Sign up for our daily briefing

Make your busy days simpler with Axios AM/PM. Catch up on what's new and why it matters in just 5 minutes.

Please enter a valid email.

Please enter a valid email.

Subscription failed
Thank you for subscribing!

Catch up on the day's biggest business stories

Subscribe to Axios Closer for insights into the day’s business news and trends and why they matter

Please enter a valid email.

Please enter a valid email.

Subscription failed
Thank you for subscribing!

Stay on top of the latest market trends

Subscribe to Axios Markets for the latest market trends and economic insights. Sign up for free.

Please enter a valid email.

Please enter a valid email.

Subscription failed
Thank you for subscribing!

Sports news worthy of your time

Binge on the stats and stories that drive the sports world with Axios Sports. Sign up for free.

Please enter a valid email.

Please enter a valid email.

Subscription failed
Thank you for subscribing!

Tech news worthy of your time

Get our smart take on technology from the Valley and D.C. with Axios Login. Sign up for free.

Please enter a valid email.

Please enter a valid email.

Subscription failed
Thank you for subscribing!

Get the inside stories

Get an insider's guide to the new White House with Axios Sneak Peek. Sign up for free.

Please enter a valid email.

Please enter a valid email.

Subscription failed
Thank you for subscribing!

Axios on your phone

Get breaking news and scoops on the go with the Axios app.

Download for free.

Catch up on coronavirus stories and special reports, curated by Mike Allen everyday

Catch up on coronavirus stories and special reports, curated by Mike Allen everyday

Please enter a valid email.

Please enter a valid email.

Subscription failed
Thank you for subscribing!

Want a daily digest of the top Denver news?

Get a daily digest of the most important stories affecting your hometown with Axios Denver

Please enter a valid email.

Please enter a valid email.

Subscription failed
Thank you for subscribing!

Want a daily digest of the top Des Moines news?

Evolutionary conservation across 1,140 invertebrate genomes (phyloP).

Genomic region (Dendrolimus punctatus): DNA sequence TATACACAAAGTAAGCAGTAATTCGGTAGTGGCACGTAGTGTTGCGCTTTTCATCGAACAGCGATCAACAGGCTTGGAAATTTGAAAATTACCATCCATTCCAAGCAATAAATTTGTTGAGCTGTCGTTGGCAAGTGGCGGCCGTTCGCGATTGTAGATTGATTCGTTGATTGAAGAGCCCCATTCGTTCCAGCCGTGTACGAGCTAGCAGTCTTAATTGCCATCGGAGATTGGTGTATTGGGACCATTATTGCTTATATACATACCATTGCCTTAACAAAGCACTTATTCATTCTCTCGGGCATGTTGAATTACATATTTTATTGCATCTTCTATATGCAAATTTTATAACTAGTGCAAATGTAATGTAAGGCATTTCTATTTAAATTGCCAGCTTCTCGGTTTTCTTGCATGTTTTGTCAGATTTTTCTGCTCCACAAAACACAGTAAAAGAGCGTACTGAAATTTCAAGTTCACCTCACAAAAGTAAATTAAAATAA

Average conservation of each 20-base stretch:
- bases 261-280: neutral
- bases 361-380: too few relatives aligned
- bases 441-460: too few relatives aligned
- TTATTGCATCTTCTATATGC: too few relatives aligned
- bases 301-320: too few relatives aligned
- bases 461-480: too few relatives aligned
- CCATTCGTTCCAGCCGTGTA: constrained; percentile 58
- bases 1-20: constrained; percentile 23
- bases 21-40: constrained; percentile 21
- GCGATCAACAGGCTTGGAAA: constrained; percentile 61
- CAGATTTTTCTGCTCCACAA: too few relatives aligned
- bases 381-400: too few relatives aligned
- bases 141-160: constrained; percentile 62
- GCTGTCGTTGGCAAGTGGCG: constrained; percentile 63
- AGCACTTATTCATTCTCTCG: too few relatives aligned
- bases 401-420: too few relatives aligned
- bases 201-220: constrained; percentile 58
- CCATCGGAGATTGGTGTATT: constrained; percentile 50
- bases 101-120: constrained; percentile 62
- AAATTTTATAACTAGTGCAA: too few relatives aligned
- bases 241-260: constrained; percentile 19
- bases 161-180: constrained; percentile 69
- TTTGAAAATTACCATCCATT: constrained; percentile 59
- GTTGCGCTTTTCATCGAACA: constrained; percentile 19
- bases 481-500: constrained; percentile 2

Get a daily digest of the most important stories affecting your hometown with Axios Des Moines

Please enter a valid email.

Please enter a valid email.

Subscription failed
Thank you for subscribing!

Want a daily digest of the top Twin Cities news?

Get a daily digest of the most important stories affecting your hometown with Axios Twin Cities

Please enter a valid email.

Please enter a valid email.

Subscription failed
Thank you for subscribing!

Want a daily digest of the top Tampa Bay news?

Get a daily digest of the most important stories affecting your hometown with Axios Tampa Bay

Please enter a valid email.

Please enter a valid email.

Subscription failed
Thank you for subscribing!

Want a daily digest of the top Charlotte news?

Get a daily digest of the most important stories affecting your hometown with Axios Charlotte

Please enter a valid email.

Please enter a valid email.

Subscription failed
Thank you for subscribing!

Sign up for Axios NW Arkansas

Stay up-to-date on the most important and interesting stories affecting NW Arkansas, authored by local reporters

Please enter a valid email.

Please enter a valid email.

Subscription failed
Thank you for subscribing!

Please enter a valid email.

Please enter a valid email.

Subscription failed
Thank you for subscribing!

Illustration: Sarah Grillo/Axios

Wastewater is proving a valuable resource to genetically track the spread of the coronavirus — and the emergence of new variants.